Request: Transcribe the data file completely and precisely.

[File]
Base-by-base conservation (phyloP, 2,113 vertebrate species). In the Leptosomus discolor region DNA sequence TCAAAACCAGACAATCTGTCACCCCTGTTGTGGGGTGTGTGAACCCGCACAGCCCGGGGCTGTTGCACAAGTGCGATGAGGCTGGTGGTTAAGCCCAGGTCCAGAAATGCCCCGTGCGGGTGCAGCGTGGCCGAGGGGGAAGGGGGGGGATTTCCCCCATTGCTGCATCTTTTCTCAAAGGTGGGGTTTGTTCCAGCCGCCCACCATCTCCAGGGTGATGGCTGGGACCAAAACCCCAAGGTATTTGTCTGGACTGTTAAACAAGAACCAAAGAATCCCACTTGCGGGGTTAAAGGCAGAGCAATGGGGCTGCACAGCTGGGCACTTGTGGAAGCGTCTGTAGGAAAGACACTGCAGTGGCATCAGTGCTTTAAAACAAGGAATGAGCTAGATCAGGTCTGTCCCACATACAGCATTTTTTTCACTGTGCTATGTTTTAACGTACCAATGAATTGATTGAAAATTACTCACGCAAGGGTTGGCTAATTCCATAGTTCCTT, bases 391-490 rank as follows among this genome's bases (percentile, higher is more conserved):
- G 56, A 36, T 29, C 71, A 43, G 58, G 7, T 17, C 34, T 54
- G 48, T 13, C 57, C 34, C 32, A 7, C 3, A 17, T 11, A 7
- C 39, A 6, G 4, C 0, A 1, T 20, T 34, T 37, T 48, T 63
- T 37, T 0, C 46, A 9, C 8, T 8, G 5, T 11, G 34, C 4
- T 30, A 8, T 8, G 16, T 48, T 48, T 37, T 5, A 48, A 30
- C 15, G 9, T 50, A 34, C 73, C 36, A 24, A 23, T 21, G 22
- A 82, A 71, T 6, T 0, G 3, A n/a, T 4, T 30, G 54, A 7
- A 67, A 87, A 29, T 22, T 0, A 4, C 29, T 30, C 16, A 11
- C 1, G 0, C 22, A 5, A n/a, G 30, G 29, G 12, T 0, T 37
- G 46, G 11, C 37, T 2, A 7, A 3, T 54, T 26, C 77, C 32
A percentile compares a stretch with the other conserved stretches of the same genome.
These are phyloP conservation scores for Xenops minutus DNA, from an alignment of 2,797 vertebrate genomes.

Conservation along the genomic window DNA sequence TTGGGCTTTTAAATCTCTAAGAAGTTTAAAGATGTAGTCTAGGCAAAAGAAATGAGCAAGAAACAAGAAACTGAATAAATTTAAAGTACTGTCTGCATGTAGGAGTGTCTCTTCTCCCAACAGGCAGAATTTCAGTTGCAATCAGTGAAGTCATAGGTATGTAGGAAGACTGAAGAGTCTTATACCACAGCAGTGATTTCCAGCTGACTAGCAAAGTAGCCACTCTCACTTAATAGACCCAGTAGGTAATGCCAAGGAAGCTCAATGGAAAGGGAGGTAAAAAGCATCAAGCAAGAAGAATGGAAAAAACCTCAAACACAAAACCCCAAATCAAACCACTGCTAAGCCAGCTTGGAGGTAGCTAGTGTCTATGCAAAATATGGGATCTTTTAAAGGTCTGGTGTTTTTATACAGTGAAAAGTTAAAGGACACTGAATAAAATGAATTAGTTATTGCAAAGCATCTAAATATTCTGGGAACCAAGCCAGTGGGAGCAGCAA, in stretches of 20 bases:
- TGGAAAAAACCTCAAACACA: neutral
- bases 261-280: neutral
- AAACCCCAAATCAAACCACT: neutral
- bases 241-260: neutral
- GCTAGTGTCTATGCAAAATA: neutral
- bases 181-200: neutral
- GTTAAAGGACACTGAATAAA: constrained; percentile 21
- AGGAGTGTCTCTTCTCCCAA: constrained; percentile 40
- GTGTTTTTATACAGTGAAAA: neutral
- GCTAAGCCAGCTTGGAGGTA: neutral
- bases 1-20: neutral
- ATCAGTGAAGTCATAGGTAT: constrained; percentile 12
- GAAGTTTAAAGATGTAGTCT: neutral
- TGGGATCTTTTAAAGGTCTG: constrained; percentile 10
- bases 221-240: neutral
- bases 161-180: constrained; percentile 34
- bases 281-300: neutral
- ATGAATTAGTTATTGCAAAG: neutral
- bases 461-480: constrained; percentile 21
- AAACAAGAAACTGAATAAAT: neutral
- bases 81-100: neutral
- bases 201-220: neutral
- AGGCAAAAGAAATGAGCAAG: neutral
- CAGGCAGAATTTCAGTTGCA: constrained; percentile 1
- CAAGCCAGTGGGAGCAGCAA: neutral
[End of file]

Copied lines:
Base-by-base conservation (phyloP, 2,113 vertebrate species). In the Leptosomus discolor region DNA sequence TCAAAACCAGACAATCTGTCACCCCTGTTGTGGGGTGTGTGAACCCGCACAGCCCGGGGCTGTTGCACAAGTGCGATGAGGCTGGTGGTTAAGCCCAGGTCCAGAAATGCCCCGTGCGGGTGCAGCGTGGCCGAGGGGGAAGGGGGGGGATTTCCCCCATTGCTGCATCTTTTCTCAAAGGTGGGGTTTGTTCCAGCCGCCCACCATCTCCAGGGTGATGGCTGGGACCAAAACCCCAAGGTATTTGTCTGGACTGTTAAACAAGAACCAAAGAATCCCACTTGCGGGGTTAAAGGCAGAGCAATGGGGCTGCACAGCTGGGCACTTGTGGAAGCGTCTGTAGGAAAGACACTGCAGTGGCATCAGTGCTTTAAAACAAGGAATGAGCTAGATCAGGTCTGTCCCACATACAGCATTTTTTTCACTGTGCTATGTTTTAACGTACCAATGAATTGATTGAAAATTACTCACGCAAGGGTTGGCTAATTCCATAGTTCCTT, bases 391-490 rank as follows among this genome's bases (percentile, higher is more conserved):
- G 56, A 36, T 29, C 71, A 43, G 58, G 7, T 17, C 34, T 54
- G 48, T 13, C 57, C 34, C 32, A 7, C 3, A 17, T 11, A 7
- C 39, A 6, G 4, C 0, A 1, T 20, T 34, T 37, T 48, T 63
- T 37, T 0, C 46, A 9, C 8, T 8, G 5, T 11, G 34, C 4
- T 30, A 8, T 8, G 16, T 48, T 48, T 37, T 5, A 48, A 30
- C 15, G 9, T 50, A 34, C 73, C 36, A 24, A 23, T 21, G 22
- A 82, A 71, T 6, T 0, G 3, A n/a, T 4, T 30, G 54, A 7
- A 67, A 87, A 29, T 22, T 0, A 4, C 29, T 30, C 16, A 11
- C 1, G 0, C 22, A 5, A n/a, G 30, G 29, G 12, T 0, T 37
- G 46, G 11, C 37, T 2, A 7, A 3, T 54, T 26, C 77, C 32
A percentile compares a stretch with the other conserved stretches of the same genome.
These are phyloP conservation scores for Xenops minutus DNA, from an alignment of 2,797 vertebrate genomes.

Conservation along the genomic window DNA sequence TTGGGCTTTTAAATCTCTAAGAAGTTTAAAGATGTAGTCTAGGCAAAAGAAATGAGCAAGAAACAAGAAACTGAATAAATTTAAAGTACTGTCTGCATGTAGGAGTGTCTCTTCTCCCAACAGGCAGAATTTCAGTTGCAATCAGTGAAGTCATAGGTATGTAGGAAGACTGAAGAGTCTTATACCACAGCAGTGATTTCCAGCTGACTAGCAAAGTAGCCACTCTCACTTAATAGACCCAGTAGGTAATGCCAAGGAAGCTCAATGGAAAGGGAGGTAAAAAGCATCAAGCAAGAAGAATGGAAAAAACCTCAAACACAAAACCCCAAATCAAACCACTGCTAAGCCAGCTTGGAGGTAGCTAGTGTCTATGCAAAATATGGGATCTTTTAAAGGTCTGGTGTTTTTATACAGTGAAAAGTTAAAGGACACTGAATAAAATGAATTAGTTATTGCAAAGCATCTAAATATTCTGGGAACCAAGCCAGTGGGAGCAGCAA, in stretches of 20 bases:
- TGGAAAAAACCTCAAACACA: neutral
- bases 261-280: neutral
- AAACCCCAAATCAAACCACT: neutral
- bases 241-260: neutral
- GCTAGTGTCTATGCAAAATA: neutral
- bases 181-200: neutral
- GTTAAAGGACACTGAATAAA: constrained; percentile 21
- AGGAGTGTCTCTTCTCCCAA: constrained; percentile 40
- GTGTTTTTATACAGTGAAAA: neutral
- GCTAAGCCAGCTTGGAGGTA: neutral
- bases 1-20: neutral
- ATCAGTGAAGTCATAGGTAT: constrained; percentile 12
- GAAGTTTAAAGATGTAGTCT: neutral
- TGGGATCTTTTAAAGGTCTG: constrained; percentile 10
- bases 221-240: neutral
- bases 161-180: constrained; percentile 34
- bases 281-300: neutral
- ATGAATTAGTTATTGCAAAG: neutral
- bases 461-480: constrained; percentile 21
- AAACAAGAAACTGAATAAAT: neutral
- bases 81-100: neutral
- bases 201-220: neutral
- AGGCAAAAGAAATGAGCAAG: neutral
- CAGGCAGAATTTCAGTTGCA: constrained; percentile 1
- CAAGCCAGTGGGAGCAGCAA: neutral